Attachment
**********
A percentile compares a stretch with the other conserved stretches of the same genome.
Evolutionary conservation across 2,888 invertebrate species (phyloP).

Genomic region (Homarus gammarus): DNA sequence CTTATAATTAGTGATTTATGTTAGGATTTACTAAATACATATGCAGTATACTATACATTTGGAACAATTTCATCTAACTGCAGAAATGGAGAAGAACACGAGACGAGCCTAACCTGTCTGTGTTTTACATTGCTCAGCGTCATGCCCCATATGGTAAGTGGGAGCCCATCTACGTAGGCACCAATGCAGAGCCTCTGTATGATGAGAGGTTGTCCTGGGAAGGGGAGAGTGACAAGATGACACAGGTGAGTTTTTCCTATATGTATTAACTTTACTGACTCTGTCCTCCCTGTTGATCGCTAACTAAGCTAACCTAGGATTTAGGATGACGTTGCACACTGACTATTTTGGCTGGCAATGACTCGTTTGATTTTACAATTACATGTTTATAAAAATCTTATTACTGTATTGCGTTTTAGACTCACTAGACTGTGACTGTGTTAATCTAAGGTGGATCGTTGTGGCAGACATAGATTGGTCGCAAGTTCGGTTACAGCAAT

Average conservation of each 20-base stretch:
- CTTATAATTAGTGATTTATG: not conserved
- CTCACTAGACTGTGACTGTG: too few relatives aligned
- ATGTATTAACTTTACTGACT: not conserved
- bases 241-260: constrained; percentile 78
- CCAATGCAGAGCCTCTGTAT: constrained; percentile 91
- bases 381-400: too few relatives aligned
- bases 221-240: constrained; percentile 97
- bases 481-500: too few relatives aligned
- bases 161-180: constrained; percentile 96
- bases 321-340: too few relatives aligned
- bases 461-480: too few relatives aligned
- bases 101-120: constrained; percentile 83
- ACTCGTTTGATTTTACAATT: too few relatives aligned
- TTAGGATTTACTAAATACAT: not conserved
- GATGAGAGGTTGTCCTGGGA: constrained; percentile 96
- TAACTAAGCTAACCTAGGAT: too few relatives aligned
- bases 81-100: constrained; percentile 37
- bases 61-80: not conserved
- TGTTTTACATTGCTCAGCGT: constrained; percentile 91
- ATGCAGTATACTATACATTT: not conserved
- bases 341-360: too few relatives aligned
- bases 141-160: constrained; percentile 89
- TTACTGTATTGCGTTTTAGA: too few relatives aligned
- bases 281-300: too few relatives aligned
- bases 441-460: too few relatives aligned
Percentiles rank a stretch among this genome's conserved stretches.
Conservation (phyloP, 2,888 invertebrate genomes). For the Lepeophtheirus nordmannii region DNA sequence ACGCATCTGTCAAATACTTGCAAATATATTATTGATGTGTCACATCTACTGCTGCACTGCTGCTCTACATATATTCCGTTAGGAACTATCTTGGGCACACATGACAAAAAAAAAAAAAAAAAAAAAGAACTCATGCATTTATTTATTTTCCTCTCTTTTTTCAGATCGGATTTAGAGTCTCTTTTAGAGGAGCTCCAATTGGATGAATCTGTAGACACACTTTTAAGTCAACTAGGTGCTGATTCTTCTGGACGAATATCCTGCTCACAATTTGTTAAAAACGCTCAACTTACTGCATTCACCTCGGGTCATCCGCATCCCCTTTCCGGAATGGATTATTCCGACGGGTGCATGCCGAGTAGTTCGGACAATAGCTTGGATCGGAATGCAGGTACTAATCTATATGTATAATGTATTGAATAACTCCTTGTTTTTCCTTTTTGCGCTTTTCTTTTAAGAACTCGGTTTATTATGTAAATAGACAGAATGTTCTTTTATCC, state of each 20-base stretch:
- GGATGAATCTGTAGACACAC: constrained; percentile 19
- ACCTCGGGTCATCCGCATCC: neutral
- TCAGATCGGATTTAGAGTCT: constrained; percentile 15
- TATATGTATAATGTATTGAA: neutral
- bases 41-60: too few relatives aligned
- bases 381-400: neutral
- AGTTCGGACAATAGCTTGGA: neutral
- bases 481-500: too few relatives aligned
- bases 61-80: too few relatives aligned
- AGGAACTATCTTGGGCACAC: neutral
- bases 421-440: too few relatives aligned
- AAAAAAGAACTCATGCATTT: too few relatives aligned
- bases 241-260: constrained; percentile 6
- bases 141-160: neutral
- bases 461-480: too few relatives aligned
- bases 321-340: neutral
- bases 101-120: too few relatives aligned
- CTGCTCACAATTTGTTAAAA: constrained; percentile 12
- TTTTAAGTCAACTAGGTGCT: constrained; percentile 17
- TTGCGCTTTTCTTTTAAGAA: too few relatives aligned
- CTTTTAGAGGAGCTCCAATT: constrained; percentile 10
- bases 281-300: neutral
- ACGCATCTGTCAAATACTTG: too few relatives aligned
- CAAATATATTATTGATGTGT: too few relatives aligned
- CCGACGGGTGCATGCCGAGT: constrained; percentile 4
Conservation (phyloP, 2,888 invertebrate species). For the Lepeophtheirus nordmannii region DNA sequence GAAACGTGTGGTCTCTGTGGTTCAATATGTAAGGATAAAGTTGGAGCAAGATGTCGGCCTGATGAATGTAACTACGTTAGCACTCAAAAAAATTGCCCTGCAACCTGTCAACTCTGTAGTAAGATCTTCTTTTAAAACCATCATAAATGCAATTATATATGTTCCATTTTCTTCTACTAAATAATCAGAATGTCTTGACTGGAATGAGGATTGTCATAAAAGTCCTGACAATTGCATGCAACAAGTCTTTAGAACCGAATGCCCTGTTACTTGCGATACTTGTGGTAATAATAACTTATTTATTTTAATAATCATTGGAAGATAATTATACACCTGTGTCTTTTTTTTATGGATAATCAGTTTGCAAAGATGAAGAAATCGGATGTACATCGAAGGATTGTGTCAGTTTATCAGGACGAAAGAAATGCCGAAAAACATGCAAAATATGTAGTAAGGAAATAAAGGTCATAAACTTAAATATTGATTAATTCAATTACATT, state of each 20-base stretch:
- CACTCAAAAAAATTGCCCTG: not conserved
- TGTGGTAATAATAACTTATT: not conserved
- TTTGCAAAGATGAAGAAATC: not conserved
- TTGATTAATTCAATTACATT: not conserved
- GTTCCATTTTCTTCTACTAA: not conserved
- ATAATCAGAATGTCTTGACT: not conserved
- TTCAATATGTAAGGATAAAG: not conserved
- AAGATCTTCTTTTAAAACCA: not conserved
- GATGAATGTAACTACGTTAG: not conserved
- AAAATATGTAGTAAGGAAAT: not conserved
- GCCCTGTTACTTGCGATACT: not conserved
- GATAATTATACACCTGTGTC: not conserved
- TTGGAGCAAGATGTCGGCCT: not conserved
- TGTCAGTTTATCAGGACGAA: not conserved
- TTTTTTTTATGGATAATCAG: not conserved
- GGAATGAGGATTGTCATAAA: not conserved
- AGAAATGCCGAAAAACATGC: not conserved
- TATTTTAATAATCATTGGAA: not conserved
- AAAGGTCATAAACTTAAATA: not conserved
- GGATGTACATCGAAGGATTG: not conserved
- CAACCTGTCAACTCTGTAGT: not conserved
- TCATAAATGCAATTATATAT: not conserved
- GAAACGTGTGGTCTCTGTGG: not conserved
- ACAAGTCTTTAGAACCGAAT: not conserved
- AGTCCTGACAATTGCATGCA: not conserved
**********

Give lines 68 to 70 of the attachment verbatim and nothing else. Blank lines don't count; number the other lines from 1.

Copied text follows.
- GCCCTGTTACTTGCGATACT: not conserved
- GATAATTATACACCTGTGTC: not conserved
- TTGGAGCAAGATGTCGGCCT: not conserved